But during one high school senior session, I shot my subject using an HDR technique. It just seemed to fit the situation, and I’ve been playing a bit with HDR portraits. I thought it would be fun and interesting and different for a senior photo. I’ve been looking at it and decided this might really make a cool metal print. And besides, I’ve been wanting a sample to show with this wedge-type stand-out frame.

Today, when I returned home from a shoot, my print had arrived. I have to say I really like it. The look works well on metal and these frames are fantastic for metal prints. I decided to show it off and do a selfie with it hanging in my office! (BTW, I do like my new RF remote control that I’m holding just out of view!)

Amazon’s Lighting Patent – my take

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Before I discuss this patent, let me mention my credentials. I’m not a lawyer nor a patent agent. However, in my long engineering career, I filed and received more than a few patents (all assigned to my employer). I spent many years on an invention review board, I mentored new inventors, and I was awarded a title of Master Inventor. So, I’m speaking with at least some knowledge of this stuff!

Okay – so let’s first talk about what one needs in order to obtain a patent. The invention has to meet three requirements. It must be useful, which really means it has to be something you can make work (which prevents patenting a perpetual motion machine). It must be novel, something not done or described before. And it must be unobvious to someone of normal skill in the art, which is many times the most difficult one to determine.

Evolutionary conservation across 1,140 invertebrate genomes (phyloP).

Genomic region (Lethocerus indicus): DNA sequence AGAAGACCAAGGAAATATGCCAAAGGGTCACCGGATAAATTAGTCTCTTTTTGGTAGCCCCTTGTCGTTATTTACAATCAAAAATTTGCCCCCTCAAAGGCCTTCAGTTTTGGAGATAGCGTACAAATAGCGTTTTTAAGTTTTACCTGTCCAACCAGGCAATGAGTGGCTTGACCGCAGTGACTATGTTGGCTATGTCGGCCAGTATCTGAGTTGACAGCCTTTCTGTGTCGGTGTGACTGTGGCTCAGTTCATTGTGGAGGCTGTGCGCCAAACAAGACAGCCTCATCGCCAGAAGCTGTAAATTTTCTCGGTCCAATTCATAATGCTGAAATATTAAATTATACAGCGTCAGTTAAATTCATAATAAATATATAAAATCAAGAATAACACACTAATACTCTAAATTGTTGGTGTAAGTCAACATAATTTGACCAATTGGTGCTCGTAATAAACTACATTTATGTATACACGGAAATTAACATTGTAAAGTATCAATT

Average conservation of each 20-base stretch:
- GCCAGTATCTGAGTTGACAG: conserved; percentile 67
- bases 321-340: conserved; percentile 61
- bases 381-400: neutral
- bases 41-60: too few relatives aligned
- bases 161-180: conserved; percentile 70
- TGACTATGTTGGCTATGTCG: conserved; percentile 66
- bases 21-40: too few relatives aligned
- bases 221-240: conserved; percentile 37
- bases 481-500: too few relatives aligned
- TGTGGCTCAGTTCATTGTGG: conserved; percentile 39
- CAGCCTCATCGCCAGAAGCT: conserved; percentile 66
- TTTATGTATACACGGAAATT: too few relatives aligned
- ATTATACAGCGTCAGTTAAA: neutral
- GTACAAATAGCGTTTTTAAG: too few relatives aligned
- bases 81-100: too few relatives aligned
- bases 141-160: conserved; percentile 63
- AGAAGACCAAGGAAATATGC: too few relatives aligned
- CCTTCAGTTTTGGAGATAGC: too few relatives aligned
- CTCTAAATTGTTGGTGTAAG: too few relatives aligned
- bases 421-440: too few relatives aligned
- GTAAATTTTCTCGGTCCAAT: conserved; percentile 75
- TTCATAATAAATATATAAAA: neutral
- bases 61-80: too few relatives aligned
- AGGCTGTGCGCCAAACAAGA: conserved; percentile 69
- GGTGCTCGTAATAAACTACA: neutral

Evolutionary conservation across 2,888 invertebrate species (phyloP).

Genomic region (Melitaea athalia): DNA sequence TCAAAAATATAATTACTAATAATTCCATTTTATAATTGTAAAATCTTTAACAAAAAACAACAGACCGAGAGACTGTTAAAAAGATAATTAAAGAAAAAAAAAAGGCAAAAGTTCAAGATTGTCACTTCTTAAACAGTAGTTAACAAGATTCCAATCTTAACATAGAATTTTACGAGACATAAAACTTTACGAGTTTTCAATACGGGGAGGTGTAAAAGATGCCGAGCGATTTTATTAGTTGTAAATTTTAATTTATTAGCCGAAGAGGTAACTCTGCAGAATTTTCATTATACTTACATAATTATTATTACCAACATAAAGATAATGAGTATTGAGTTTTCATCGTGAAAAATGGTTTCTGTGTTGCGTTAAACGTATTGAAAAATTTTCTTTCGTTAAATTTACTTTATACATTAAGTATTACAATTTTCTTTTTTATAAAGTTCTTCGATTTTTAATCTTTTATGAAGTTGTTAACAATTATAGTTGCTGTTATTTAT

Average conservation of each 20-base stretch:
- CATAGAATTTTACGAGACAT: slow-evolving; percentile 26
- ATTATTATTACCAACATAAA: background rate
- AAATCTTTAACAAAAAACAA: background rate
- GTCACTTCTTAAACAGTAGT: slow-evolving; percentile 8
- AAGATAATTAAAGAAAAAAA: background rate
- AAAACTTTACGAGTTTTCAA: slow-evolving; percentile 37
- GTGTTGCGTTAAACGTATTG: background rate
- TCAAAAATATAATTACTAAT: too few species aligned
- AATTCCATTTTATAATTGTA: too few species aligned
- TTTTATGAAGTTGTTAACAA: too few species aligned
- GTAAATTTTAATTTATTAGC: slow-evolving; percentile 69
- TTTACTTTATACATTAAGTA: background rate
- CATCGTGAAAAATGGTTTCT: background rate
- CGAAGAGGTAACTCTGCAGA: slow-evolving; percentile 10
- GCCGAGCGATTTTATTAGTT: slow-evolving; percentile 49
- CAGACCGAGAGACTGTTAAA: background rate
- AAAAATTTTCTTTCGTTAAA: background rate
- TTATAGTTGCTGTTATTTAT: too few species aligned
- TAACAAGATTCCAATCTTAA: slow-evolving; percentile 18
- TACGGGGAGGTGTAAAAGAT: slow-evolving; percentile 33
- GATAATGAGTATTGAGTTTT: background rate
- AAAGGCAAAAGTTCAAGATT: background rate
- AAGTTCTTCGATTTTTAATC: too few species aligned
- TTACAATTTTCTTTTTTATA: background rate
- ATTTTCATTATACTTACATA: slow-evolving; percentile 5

What does it mean to be novel? Well, it can still build upon other things. So, you can’t patent a telephone, but you can patent a particular improvement to a telephone as long as the improvement meets the three requirements.

The obviousness criterion is tricky. It has to be unobvious to someone of normal skill in the art. If it seems obvious to you, you have to ask yourself am I of normal or above normal skill? The patent office will often cite literature which the examiner says “teaches” the method you’re trying to patent, or something so close that the leap to your method is straightforward.

Being on the receiving end of these (they are called office actions), they sometimes show the examiner just didn’t understand what the invention is. So, it’s a bit subjective, and there’s some wiggle room. And sometimes the examiner is just out of his or her league. Looking at a patent like this one, we wonder what prior art did the examiner look for and find. Patents often cite many other prior patents in the same general area. This one cites no issued patents (there is one patent application from 2003 cited which is strange in that this application resulted in an issued patent, so why cite the application and not the issued patent?). It cites no other prior art – no papers or books.

Now let’s discuss the parts of a patent. There’s the intro stuff: names, prior art, etc. There’s an abstract giving a brief overview. There are figures (three in this case). There is a description of the preferred embodiment. Let me explain that a bit. The reason we have patents (and they are laid out in the constitution) is in many ways to further the transfer of knowledge and techniques to the public. In exchange for doing so – telling the world how you do something – you gain the ability to prevent others from using that for some period of time (20 years from filing for utility patents). This gives people an incentive to not hold onto such things as trade secrets. That’s the idea, at least. In today’s technology world, 20 years might seem excessive.

So, one of the things you must do is describe the best way to do or make your patent. It has to be described in terms that someone of normal skill in the art can understand and replicate. That’s the preferred embodiment.